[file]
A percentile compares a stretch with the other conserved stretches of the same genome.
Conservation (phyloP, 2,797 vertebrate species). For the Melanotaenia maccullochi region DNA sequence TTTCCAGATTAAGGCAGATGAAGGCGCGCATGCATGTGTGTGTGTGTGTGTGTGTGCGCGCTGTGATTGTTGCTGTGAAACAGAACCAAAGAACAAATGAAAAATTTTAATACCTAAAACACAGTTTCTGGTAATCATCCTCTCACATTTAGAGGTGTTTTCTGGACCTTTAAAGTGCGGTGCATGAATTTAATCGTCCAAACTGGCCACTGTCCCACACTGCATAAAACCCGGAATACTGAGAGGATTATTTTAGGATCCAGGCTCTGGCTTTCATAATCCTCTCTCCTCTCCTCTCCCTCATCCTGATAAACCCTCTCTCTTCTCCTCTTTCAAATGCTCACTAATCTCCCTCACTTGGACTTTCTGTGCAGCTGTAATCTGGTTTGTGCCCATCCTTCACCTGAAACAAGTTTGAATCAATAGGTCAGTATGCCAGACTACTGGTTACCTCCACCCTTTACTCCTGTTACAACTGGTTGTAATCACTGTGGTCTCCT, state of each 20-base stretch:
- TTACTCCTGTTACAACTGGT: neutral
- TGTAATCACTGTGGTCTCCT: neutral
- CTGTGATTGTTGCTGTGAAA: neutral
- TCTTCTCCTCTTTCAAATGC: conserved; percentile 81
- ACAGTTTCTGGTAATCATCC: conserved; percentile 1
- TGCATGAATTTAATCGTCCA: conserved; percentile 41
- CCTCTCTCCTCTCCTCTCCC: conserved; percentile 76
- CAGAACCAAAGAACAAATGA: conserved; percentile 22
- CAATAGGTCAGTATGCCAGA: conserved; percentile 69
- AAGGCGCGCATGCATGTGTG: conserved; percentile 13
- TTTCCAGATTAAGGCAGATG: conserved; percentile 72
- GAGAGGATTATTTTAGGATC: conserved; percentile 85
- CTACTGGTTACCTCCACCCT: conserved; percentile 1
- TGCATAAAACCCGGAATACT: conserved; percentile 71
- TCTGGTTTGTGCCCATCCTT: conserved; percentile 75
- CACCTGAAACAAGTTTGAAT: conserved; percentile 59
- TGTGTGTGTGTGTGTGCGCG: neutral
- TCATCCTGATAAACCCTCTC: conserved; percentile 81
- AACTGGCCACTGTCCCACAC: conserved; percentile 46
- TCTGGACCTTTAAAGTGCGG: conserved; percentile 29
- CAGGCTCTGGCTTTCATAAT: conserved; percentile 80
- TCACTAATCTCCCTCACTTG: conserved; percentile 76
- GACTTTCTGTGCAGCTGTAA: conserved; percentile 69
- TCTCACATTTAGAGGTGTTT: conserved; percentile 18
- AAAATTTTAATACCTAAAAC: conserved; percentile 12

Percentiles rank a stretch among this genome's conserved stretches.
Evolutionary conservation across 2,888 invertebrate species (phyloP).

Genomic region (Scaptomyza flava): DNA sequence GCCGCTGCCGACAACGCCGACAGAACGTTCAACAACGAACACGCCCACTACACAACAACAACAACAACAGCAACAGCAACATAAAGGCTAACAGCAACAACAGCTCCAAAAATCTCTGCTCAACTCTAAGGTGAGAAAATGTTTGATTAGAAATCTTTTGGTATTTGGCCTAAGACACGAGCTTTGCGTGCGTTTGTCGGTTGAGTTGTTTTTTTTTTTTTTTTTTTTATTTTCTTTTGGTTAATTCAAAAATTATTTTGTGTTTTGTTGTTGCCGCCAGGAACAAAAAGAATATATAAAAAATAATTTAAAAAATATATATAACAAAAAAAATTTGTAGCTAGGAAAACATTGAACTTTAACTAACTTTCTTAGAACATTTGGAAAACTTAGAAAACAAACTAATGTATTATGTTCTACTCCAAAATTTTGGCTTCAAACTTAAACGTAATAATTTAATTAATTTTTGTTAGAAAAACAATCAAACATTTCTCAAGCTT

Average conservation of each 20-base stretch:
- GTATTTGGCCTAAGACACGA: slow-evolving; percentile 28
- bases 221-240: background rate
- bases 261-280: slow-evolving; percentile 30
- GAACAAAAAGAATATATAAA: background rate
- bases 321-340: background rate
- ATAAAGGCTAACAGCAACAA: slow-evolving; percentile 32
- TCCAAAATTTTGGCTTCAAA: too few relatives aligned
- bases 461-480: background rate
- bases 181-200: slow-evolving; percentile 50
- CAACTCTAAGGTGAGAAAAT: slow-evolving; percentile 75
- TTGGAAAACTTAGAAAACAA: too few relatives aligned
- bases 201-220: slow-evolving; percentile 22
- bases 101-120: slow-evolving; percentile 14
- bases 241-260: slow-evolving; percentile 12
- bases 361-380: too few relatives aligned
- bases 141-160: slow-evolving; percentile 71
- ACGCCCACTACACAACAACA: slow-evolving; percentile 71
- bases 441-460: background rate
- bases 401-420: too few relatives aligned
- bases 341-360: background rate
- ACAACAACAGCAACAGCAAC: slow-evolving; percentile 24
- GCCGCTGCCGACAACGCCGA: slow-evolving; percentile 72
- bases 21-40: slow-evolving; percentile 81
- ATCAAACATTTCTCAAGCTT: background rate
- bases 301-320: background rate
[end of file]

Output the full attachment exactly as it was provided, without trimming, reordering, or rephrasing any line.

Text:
A percentile compares a stretch with the other conserved stretches of the same genome.
Conservation (phyloP, 2,797 vertebrate species). For the Melanotaenia maccullochi region DNA sequence TTTCCAGATTAAGGCAGATGAAGGCGCGCATGCATGTGTGTGTGTGTGTGTGTGTGCGCGCTGTGATTGTTGCTGTGAAACAGAACCAAAGAACAAATGAAAAATTTTAATACCTAAAACACAGTTTCTGGTAATCATCCTCTCACATTTAGAGGTGTTTTCTGGACCTTTAAAGTGCGGTGCATGAATTTAATCGTCCAAACTGGCCACTGTCCCACACTGCATAAAACCCGGAATACTGAGAGGATTATTTTAGGATCCAGGCTCTGGCTTTCATAATCCTCTCTCCTCTCCTCTCCCTCATCCTGATAAACCCTCTCTCTTCTCCTCTTTCAAATGCTCACTAATCTCCCTCACTTGGACTTTCTGTGCAGCTGTAATCTGGTTTGTGCCCATCCTTCACCTGAAACAAGTTTGAATCAATAGGTCAGTATGCCAGACTACTGGTTACCTCCACCCTTTACTCCTGTTACAACTGGTTGTAATCACTGTGGTCTCCT, state of each 20-base stretch:
- TTACTCCTGTTACAACTGGT: neutral
- TGTAATCACTGTGGTCTCCT: neutral
- CTGTGATTGTTGCTGTGAAA: neutral
- TCTTCTCCTCTTTCAAATGC: conserved; percentile 81
- ACAGTTTCTGGTAATCATCC: conserved; percentile 1
- TGCATGAATTTAATCGTCCA: conserved; percentile 41
- CCTCTCTCCTCTCCTCTCCC: conserved; percentile 76
- CAGAACCAAAGAACAAATGA: conserved; percentile 22
- CAATAGGTCAGTATGCCAGA: conserved; percentile 69
- AAGGCGCGCATGCATGTGTG: conserved; percentile 13
- TTTCCAGATTAAGGCAGATG: conserved; percentile 72
- GAGAGGATTATTTTAGGATC: conserved; percentile 85
- CTACTGGTTACCTCCACCCT: conserved; percentile 1
- TGCATAAAACCCGGAATACT: conserved; percentile 71
- TCTGGTTTGTGCCCATCCTT: conserved; percentile 75
- CACCTGAAACAAGTTTGAAT: conserved; percentile 59
- TGTGTGTGTGTGTGTGCGCG: neutral
- TCATCCTGATAAACCCTCTC: conserved; percentile 81
- AACTGGCCACTGTCCCACAC: conserved; percentile 46
- TCTGGACCTTTAAAGTGCGG: conserved; percentile 29
- CAGGCTCTGGCTTTCATAAT: conserved; percentile 80
- TCACTAATCTCCCTCACTTG: conserved; percentile 76
- GACTTTCTGTGCAGCTGTAA: conserved; percentile 69
- TCTCACATTTAGAGGTGTTT: conserved; percentile 18
- AAAATTTTAATACCTAAAAC: conserved; percentile 12

Percentiles rank a stretch among this genome's conserved stretches.
Evolutionary conservation across 2,888 invertebrate species (phyloP).

Genomic region (Scaptomyza flava): DNA sequence GCCGCTGCCGACAACGCCGACAGAACGTTCAACAACGAACACGCCCACTACACAACAACAACAACAACAGCAACAGCAACATAAAGGCTAACAGCAACAACAGCTCCAAAAATCTCTGCTCAACTCTAAGGTGAGAAAATGTTTGATTAGAAATCTTTTGGTATTTGGCCTAAGACACGAGCTTTGCGTGCGTTTGTCGGTTGAGTTGTTTTTTTTTTTTTTTTTTTTATTTTCTTTTGGTTAATTCAAAAATTATTTTGTGTTTTGTTGTTGCCGCCAGGAACAAAAAGAATATATAAAAAATAATTTAAAAAATATATATAACAAAAAAAATTTGTAGCTAGGAAAACATTGAACTTTAACTAACTTTCTTAGAACATTTGGAAAACTTAGAAAACAAACTAATGTATTATGTTCTACTCCAAAATTTTGGCTTCAAACTTAAACGTAATAATTTAATTAATTTTTGTTAGAAAAACAATCAAACATTTCTCAAGCTT

Average conservation of each 20-base stretch:
- GTATTTGGCCTAAGACACGA: slow-evolving; percentile 28
- bases 221-240: background rate
- bases 261-280: slow-evolving; percentile 30
- GAACAAAAAGAATATATAAA: background rate
- bases 321-340: background rate
- ATAAAGGCTAACAGCAACAA: slow-evolving; percentile 32
- TCCAAAATTTTGGCTTCAAA: too few relatives aligned
- bases 461-480: background rate
- bases 181-200: slow-evolving; percentile 50
- CAACTCTAAGGTGAGAAAAT: slow-evolving; percentile 75
- TTGGAAAACTTAGAAAACAA: too few relatives aligned
- bases 201-220: slow-evolving; percentile 22
- bases 101-120: slow-evolving; percentile 14
- bases 241-260: slow-evolving; percentile 12
- bases 361-380: too few relatives aligned
- bases 141-160: slow-evolving; percentile 71
- ACGCCCACTACACAACAACA: slow-evolving; percentile 71
- bases 441-460: background rate
- bases 401-420: too few relatives aligned
- bases 341-360: background rate
- ACAACAACAGCAACAGCAAC: slow-evolving; percentile 24
- GCCGCTGCCGACAACGCCGA: slow-evolving; percentile 72
- bases 21-40: slow-evolving; percentile 81
- ATCAAACATTTCTCAAGCTT: background rate
- bases 301-320: background rate